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Locked-out American Crystal workers mistrust management, replacements

News From Greater Minnesota

Ryan Schuster of the Grand Forks Herald spent some time with the workers picketing the American Crystal Sugar plant in East Grand Forks. He came away with some good quotes:

On union solidarity: “I don’t mind being out here,” said Dave Bakke, a 32-year veteran of the East Grand Forks plant. “I’m not only out here for myself, I’m out here for everybody else, too.”

On replacement workers: “It’s disgusting,” said locked-out union worker Scott Ripplinger. “They’re coming up here and taking our jobs. I could never work at a job where another man was locked out of or even on strike. I would never take another person’s job. Never.”

On financial problems: “We’ll be alright,” said Jonathan Straub, an instrumentation technician at the East Grand Forks plant. “I’ve had to take even more money that was squirreled away out to the point it is getting close to nothing, depending on how long this lasts. For now, everything is pretty well riding on the line.”

For those who need a refresher, the union says the company wants contract language that would allow it to contract out some current union-represented jobs. American Crystal officials say the language would prevent them from subcontracting work done by union workers. For their part, workers on the picket line say they don’t trust the company and worry the current language could strip away collective bargaining rights for some positions.

Duluth track standout Matt Kero, 18, was found dead in his home about 7 a.m. Monday. He apparently died in his sleep. The Duluth News Tribune wrote that Kero qualified for three Minnesota Class AA meets for the Duluth Denfeld High School cross country team, finishing as Northeastern Minnesota’s top entrant last fall as a senior. He planned to attend St. Scholastica this fall and run cross country. “I can’t put into words what a competitor he was and how good of a person he was. He was one of a kind,” said Denfeld junior Neal Kucera, a member of the cross country team. “He was a mentor for me, and, anything you needed, he was there to help.” Kero, who worked in the West Duluth Super One produce department, was a cross country letterman for five years, team MVP the last three years and on the All-Lake Superior Conference team four times. He was also a Denfeld hockey varsity defenseman and ran on the track team. No cause of death has been determined although an autopsy will be performed. Services have not yet been finalized. Survivors include parents, Tom and Mary, and sisters, Katie, 21, and Jessica, 15.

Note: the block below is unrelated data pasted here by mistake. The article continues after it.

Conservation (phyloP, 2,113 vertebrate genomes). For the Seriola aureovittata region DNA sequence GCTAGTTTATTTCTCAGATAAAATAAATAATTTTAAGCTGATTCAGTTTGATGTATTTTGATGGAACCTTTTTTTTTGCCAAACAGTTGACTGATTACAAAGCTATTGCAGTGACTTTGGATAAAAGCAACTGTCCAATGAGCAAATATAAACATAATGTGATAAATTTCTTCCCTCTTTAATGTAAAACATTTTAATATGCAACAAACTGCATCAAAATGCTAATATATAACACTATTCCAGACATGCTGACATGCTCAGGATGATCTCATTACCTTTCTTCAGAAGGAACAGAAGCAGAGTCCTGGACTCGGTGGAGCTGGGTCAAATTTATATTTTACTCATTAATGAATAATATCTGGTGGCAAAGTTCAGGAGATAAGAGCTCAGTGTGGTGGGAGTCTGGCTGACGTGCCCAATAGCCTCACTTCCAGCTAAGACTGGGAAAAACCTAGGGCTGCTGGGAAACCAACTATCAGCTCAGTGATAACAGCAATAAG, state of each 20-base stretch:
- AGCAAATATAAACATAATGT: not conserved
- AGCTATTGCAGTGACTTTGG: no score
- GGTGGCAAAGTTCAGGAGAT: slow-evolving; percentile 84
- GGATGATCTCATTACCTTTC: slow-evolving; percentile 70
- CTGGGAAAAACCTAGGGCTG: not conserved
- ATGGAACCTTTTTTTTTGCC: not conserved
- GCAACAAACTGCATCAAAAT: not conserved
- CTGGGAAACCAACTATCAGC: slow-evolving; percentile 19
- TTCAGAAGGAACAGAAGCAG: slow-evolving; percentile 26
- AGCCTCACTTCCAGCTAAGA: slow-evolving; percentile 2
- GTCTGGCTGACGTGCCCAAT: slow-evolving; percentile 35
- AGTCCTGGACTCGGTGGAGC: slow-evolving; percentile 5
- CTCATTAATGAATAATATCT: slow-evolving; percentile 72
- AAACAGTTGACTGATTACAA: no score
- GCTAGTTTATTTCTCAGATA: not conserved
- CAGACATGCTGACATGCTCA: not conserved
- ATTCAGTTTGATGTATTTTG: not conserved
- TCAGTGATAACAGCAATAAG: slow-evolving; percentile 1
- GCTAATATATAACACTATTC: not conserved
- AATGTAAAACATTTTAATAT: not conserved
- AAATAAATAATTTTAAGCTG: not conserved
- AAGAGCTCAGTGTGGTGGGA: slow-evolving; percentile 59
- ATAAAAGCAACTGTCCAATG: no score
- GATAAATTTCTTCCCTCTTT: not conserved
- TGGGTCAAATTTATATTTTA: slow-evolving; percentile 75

School started Monday in 25 southwest Minnesota school districts. It’s the second year of the Flexible Learning Year schedule and Jenny Kirk of the Marshall Independent says superintendents are happy with the results. The chief reason for the FLY is to improve student achievement as measured by the state standardized test, but since the program has been in operation for only one year, more data is needed. In the meantime, almost everybody likes having school start early, the superintendents say. Loy Woelber, superintendent at Westbrook-Walnut Grove and Tracy Area Public Schools, said the natural semester break at Christmas was good, as was finishing school before the May heat wave. Lakeview Superintendent Chris Fenske said students in sports were ready to start school at the same time they started practice, and aligning the district’s schedule to Southwest Minnesota State University’s schedule helped with high school classes offered for college credit. Canby superintendent Loren Hacker said he received thank-you notes from parents because their kids got summer jobs. Having to miss school to attend the State Fair made up the bulk of negative comments, though schools treat the absences like family vacations. One other concern was the slighting of spring sports. “With schools out of session, they don’t quite get the recognition they deserve,” Hacker said.